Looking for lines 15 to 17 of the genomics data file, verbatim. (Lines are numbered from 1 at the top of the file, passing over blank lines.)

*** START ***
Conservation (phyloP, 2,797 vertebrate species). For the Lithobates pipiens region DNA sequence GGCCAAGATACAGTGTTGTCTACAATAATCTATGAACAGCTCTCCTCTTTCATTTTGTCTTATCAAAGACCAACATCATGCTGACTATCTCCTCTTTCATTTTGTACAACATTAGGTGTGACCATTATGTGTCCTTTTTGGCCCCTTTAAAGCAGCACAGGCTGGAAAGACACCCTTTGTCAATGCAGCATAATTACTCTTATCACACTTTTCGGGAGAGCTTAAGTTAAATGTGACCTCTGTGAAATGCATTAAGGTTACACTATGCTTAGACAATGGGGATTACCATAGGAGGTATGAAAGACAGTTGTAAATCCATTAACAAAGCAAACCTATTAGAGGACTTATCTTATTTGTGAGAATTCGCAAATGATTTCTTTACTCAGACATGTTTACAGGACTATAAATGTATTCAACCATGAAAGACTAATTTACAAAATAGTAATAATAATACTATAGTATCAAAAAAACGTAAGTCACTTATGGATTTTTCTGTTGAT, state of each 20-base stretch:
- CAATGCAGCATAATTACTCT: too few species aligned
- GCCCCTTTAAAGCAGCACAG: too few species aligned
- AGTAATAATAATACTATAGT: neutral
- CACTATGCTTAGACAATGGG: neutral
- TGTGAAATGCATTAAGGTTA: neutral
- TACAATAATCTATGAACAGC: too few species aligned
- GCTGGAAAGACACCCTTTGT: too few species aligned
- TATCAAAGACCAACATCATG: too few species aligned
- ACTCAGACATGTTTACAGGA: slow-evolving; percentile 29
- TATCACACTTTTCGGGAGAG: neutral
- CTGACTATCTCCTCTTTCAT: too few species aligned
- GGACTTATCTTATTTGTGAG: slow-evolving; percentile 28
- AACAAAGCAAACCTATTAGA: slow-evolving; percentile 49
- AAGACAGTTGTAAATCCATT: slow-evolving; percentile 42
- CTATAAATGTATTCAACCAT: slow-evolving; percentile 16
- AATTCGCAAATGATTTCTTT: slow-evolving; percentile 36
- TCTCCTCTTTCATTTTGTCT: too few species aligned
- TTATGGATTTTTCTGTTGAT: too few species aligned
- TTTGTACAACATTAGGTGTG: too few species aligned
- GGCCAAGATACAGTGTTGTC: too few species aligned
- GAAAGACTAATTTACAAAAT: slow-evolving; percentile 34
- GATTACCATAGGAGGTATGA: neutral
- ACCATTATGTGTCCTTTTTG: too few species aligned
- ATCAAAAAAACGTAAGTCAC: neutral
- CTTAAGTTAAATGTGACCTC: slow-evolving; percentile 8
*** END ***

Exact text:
- AAGACAGTTGTAAATCCATT: slow-evolving; percentile 42
- CTATAAATGTATTCAACCAT: slow-evolving; percentile 16
- AATTCGCAAATGATTTCTTT: slow-evolving; percentile 36